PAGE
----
Flying Officer John Douglas Le Bouvier


Unit : 190 Squadron, 38 Group

Service No. : 139593


Flying Officer Le Bouvier was shot down on the 20th September 1944. The following is his M.I.9 evasion report:


Date of Birth : 25 Jul 22.

R.A.F. Service : Since 15 Oct 41.

Peacetime Profession : Engineering Student.

Private Address : 17A Seymour Mews, Portman Sq. W.1.


Other members of the crew:

F/O OLIVERT (navigator) (baled out and safe)

F/Sgt MARTIN (bomb aimer)                 )

F/Sgt SANDERS (wireless operator)      )

Sgt RYAN (engineer)                               ) Baled out. No information.

F/Sgt KERSHAW                                    )

2 Army Despatchers                               )

Mr. Townshend (Daily Telegraph Correspondent) (baled out and safe).


We took off from Fairford in a Stirling aircraft at about 1510 hrs, 20 Sep 44. We were scheduled to drop supplies to the First Airborne Division at Arnhem (N.W. Europe 1:250,000, Sheet 2a and 3a, E 77), but about 1530 hrs we were hit by flak near Oosterbeek (E 67). We were then flying at about 900 ft and were hit in the port wing. I came in, dropped the supplies and then climbed. At about 2000 ft the crew baled out. After they had gone I got out and landed a few miles north-east of Elst (E 7171). I was immediately picked up by Dutch peasants, given an overall and hidden in a ditch. At about 2100 hrs a Dutchman came back and took me to a farm on the northern outskirts of Elst on the main Elst - Arnhem road. There I met a member of the First Airborne Division, Private Stephen Danby, who had reached Elst the day before from Arnhem. We were given civilian clothes and hidden in the farm. The Germans were concentrating in the area and there was a sort of advanced H.Q. the other side of the road.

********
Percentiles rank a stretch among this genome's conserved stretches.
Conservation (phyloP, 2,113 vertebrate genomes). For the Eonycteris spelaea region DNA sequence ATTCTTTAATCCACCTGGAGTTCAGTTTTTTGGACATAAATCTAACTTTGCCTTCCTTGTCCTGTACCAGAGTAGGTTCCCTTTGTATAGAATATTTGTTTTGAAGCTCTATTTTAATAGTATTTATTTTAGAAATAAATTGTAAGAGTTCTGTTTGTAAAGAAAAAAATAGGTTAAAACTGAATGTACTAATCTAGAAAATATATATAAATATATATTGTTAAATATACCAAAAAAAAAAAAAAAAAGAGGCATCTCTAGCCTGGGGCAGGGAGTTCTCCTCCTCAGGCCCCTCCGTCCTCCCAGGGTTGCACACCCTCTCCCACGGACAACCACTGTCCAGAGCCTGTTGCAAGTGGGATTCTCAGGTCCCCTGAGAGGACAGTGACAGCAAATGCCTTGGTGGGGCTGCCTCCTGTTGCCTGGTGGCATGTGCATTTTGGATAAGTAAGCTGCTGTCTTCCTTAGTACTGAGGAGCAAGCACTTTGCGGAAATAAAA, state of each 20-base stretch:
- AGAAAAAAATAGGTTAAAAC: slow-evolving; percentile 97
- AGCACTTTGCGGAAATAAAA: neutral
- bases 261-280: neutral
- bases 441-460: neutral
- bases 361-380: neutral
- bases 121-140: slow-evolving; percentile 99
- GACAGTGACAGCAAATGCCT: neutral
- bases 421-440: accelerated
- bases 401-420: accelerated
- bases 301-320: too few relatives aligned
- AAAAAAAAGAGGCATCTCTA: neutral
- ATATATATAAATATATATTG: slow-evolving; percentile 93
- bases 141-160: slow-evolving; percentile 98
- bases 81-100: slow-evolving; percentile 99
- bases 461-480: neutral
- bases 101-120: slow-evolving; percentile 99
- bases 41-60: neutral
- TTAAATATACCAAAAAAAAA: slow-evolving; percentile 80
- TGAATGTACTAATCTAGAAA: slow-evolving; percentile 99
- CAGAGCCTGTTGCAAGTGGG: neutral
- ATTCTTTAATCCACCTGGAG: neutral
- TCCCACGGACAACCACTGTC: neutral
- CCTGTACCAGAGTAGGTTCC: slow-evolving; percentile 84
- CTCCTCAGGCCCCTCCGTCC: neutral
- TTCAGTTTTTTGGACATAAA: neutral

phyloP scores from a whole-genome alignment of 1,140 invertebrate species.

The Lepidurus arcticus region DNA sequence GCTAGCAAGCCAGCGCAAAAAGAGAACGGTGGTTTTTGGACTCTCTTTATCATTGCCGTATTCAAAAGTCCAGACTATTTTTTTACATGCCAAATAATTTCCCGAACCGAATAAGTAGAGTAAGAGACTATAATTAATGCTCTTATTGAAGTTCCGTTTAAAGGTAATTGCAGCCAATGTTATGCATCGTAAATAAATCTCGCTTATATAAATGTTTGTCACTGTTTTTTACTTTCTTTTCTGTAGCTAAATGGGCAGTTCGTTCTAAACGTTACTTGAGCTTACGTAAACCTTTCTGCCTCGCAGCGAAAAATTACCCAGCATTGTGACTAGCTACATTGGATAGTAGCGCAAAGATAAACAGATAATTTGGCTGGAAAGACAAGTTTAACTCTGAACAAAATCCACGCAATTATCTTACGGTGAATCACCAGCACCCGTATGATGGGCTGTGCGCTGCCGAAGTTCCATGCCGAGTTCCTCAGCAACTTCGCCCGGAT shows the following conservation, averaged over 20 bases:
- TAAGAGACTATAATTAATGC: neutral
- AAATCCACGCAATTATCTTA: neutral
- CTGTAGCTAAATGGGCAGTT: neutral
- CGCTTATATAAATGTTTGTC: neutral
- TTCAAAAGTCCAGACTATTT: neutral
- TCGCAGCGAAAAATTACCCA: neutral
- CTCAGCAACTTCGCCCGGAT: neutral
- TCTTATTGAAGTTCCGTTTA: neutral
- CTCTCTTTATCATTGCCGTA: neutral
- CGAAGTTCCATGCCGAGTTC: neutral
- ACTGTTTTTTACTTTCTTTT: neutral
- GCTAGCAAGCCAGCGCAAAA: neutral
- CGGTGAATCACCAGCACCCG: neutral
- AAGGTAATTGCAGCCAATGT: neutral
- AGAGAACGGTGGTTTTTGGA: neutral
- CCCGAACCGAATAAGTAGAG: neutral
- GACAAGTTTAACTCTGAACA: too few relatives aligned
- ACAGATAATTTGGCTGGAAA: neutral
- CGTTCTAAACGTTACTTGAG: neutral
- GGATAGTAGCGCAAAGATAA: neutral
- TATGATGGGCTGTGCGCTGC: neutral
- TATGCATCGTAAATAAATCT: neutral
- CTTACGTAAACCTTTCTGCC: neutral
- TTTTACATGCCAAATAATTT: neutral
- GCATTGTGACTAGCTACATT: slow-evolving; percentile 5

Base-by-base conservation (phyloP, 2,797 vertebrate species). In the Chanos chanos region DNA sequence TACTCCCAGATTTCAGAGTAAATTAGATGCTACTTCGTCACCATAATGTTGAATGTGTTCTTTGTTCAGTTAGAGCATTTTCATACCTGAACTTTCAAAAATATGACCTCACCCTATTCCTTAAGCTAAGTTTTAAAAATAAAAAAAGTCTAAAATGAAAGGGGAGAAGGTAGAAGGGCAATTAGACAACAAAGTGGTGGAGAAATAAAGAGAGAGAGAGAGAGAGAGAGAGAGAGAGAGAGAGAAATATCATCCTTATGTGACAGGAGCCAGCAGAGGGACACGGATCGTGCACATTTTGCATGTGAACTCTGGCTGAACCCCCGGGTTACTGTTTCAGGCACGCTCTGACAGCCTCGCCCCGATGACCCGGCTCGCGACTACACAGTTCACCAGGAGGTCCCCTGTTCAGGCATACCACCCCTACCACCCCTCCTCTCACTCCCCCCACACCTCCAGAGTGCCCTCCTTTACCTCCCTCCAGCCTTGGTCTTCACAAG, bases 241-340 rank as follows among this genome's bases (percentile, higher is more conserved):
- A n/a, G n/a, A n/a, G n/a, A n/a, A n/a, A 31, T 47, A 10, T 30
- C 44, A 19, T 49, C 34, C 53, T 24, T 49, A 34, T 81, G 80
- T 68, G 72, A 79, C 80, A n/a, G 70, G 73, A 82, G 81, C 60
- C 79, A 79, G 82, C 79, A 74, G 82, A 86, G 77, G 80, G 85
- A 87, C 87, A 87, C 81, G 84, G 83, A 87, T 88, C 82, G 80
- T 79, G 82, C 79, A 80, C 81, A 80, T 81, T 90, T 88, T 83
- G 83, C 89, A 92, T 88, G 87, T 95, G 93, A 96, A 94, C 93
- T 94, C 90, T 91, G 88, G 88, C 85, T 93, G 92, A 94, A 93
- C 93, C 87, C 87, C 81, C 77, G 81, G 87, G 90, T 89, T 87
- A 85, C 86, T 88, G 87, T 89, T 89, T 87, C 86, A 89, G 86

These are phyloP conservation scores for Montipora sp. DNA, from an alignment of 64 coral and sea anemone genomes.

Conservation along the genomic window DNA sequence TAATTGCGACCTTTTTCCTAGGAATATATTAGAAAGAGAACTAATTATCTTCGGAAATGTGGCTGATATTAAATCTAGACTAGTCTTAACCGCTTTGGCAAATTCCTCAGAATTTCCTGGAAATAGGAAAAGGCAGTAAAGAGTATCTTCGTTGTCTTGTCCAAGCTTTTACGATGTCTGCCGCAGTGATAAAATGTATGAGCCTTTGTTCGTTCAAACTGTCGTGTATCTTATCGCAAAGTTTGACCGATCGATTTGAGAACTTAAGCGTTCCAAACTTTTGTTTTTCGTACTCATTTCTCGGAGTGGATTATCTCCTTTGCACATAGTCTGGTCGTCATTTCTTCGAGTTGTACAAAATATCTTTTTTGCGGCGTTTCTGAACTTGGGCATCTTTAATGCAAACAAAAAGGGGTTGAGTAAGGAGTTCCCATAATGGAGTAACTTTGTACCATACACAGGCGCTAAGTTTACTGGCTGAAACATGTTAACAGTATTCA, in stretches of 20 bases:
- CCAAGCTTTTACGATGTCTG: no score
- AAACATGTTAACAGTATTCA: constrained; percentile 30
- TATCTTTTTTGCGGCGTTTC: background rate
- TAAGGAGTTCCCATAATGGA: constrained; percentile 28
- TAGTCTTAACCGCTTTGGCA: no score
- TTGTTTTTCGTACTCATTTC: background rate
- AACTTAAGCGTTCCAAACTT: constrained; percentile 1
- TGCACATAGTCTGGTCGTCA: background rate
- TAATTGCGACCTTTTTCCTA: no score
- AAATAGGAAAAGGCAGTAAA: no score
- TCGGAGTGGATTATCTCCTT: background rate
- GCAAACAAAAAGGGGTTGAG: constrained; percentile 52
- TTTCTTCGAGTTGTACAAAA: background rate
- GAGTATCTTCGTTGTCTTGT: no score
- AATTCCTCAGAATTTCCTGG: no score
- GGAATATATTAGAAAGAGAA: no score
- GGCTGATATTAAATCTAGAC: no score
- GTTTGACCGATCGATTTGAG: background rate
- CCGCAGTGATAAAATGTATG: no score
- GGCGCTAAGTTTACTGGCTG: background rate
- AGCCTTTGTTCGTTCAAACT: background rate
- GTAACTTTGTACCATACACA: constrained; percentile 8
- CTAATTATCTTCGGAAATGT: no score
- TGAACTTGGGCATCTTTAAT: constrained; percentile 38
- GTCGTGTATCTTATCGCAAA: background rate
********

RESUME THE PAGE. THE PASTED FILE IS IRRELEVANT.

On 22 Sep the farm came under fire from the British artillery and that night the family decided to evacuate and advised us to do the same, preferably in the opposite direction. On 23 Sep we were all ready to go, when at 0715 hrs a German platoon turned up at the farm. We managed to get away through a cellar corridor in the back of the farm and headed roughly due west in an attempt to reach the bridgehead west of Nijmegen (E 76).


At about 1130 hrs we met an advanced platoon of the Worcesters on reconnaissance. We were sent to H.Q. and I was able to tell them the position of the German concentrations near Elst which they immediately attacked by artillery. At the H.Q. I was told that the following members of my crew were reported to be safe further to the north: F/Sgt Sanders, the 2 Army Despatchers and Mr. Townshend. We were then sent to Nijmegen, where I left Pte. Danby. I then continued to Eindhoven (Sheet 3, E 41) where I spent the night. On 24 Sep I flew to Brussels and from there to U.K.


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